Problems Aplenty With Forensic Science

Last weekend I had the pleasure to participate in a conference sponsored by the Wisconsin Association of Criminal Defense Lawyers entitled, “Whatever Happened to the Science in Forensic Science?”  The conference centered upon the 2009 report by the National Academy of Science (NAS) that confirmed suspected and significant concerns about how the criminal justice system had been using science for decades.   And as if the NAS report wasn’t bleak enough, a number of speakers pointed to looming problems with DNA evidence, heretofore the vaunted “gold standard” for forensic science, and even with medical experts who diagnose child abuse.  In sum, the whole field is starting to resemble a mass of toxic Hungarian red sludge that is oozing over and through the law’s inadequate bulwarks.  (And no, I don’t believe that the answer is the Daubert “reliability” standard, which has proven to be ineffectual in most ways and pernicious in others.) 

 Kudos for organizing the conference go to Amelia Bizzaro (Law ‘03).  The conference drew excellent criminal lawyers and forensic experts from across the country (Boston, New York, Phoenix) as well as locally talented lawyers, such as Jerry Buting and Craig Albee.  Professor Paul Giannelli (Case Western) spoke about the NAS report itself while I discussed its impact on Wisconsin law governing expert evidence.  Paul and I agreed that the NAS report itself could be used to cross-examine forensic experts about deficiencies in their methodologies and theories, an inexpensive yet effective way of putting this information before a jury.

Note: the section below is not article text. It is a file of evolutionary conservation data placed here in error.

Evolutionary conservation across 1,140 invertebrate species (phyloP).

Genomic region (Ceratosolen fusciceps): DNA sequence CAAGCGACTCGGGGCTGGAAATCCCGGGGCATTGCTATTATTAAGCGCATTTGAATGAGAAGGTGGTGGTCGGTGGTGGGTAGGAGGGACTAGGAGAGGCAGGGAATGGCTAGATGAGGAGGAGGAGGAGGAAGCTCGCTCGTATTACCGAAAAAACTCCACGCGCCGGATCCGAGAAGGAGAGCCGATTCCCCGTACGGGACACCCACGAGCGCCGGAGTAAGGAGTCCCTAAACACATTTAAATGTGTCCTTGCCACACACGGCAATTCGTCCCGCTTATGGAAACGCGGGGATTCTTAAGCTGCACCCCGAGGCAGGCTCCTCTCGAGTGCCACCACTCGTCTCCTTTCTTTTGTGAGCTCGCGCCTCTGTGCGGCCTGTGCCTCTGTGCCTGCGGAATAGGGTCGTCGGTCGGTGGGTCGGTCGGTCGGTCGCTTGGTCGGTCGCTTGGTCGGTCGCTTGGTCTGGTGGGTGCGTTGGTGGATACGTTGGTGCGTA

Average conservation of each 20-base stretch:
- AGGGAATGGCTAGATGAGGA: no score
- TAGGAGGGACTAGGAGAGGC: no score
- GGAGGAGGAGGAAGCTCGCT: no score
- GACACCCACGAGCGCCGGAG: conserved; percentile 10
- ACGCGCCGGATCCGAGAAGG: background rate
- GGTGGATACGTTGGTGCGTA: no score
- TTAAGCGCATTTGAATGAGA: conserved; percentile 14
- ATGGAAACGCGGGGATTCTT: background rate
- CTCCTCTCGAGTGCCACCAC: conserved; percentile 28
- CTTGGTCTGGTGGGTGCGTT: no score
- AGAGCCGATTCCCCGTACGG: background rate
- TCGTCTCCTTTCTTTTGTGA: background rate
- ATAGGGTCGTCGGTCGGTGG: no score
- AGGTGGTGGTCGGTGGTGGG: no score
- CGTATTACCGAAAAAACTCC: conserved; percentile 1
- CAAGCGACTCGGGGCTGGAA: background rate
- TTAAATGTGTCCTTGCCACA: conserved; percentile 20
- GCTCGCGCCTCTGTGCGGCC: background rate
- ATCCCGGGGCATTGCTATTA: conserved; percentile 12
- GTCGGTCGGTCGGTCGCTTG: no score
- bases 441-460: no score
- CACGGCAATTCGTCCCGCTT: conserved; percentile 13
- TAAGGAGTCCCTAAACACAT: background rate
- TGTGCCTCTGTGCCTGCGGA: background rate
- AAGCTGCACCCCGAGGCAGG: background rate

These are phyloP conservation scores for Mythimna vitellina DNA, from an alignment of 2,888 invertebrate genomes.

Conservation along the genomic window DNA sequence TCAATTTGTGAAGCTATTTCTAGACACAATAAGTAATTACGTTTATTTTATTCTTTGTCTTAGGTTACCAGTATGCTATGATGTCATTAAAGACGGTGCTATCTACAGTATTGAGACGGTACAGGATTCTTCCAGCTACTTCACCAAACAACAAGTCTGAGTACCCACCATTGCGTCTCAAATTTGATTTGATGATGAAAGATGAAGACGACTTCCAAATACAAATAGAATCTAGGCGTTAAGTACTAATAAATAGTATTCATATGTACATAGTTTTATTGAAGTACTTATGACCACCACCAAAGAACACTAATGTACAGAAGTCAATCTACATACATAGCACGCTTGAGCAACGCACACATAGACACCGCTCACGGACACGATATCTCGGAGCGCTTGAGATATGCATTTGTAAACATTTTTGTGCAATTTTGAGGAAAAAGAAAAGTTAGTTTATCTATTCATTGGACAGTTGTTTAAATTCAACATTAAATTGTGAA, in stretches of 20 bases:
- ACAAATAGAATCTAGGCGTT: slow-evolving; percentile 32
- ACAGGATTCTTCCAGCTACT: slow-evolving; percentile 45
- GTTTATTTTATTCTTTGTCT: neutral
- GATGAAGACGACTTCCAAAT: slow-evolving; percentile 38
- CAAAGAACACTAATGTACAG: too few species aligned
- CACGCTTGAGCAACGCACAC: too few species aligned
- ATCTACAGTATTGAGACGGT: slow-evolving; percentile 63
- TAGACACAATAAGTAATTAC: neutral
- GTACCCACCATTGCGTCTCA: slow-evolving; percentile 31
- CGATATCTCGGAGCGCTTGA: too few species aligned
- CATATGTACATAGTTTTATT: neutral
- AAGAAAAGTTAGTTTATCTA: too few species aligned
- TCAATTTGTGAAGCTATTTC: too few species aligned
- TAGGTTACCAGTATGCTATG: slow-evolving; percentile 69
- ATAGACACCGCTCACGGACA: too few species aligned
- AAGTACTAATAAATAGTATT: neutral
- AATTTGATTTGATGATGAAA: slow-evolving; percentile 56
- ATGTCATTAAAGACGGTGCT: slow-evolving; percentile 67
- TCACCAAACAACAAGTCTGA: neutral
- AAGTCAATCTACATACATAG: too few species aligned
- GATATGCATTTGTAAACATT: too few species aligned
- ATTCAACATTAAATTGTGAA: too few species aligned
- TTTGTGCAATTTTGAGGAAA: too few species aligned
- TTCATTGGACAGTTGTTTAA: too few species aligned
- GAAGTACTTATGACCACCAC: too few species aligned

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District Court Keeps Out Social Framework Evidence in Employment Discrimination Case

Scales-red Thanks to Colin Miller over at the Evidence Prof Blog who has an interesting post up today at Feminist Law Professors about an evidence issue near and dear to my heart in a recent employment gender discrimination class action, E.E.O.C. v. Bloomberg L.P., 2010 WL 3466370 (S.D.N.Y. 2010) (can’t find a non-pay version, sorry). The case involved allegations by the EEOC that the company had engaged in multiple forms of pregnancy and sex discrimination against 58 female employees.

At issue specifically was whether the court should allow in so-called “social framework evidence.” As Melissa Hart and I described in our recent article, A Matter of Context: Social Framework Evidence in Employment Discrimination Class Actions, 78 FORDHAM L. REV. 37, 39 (2009), such evidence involves using general research results to construct a frame of reference or background context for deciding factual issues crucial to the resolution of a specific case.  More specifically, in employment discrimination cases, we wrote: “Social framework evidence, offered by qualified social scientists, plays a central role in modern employment discrimination litigation. By offering insight into the operation of stereotyping and bias in decision making, social framework experts can help fact finders to assess other evidence more accurately.”

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Seventh Circuit Cleans Up the “Other Bad Acts” Mess (a Little)

I’ve blogged on a number of occasions about the messy state of the law relating to the admissibility of “other bad acts” evidence (e.g., here and here).  Federal Rule of Evidence 404(b) indicates that other bad acts may not be used against a criminal defendant to show bad character or a propensity to commit crime.  However, the Rule includes a number of exceptions, and courts have not only tended to interpret those exceptions expansively, but have also recognized an additional exception for evidence that is “inextricably intertwined” with proof of a charged offense.

Given the expansively interpreted exceptions set forth in Rule 404(b) itself, the inextricable intertwinement exception seemed to me an unnecessary and confusing addition to the law.  The Seventh Circuit has now indicated its agreement with that view.  

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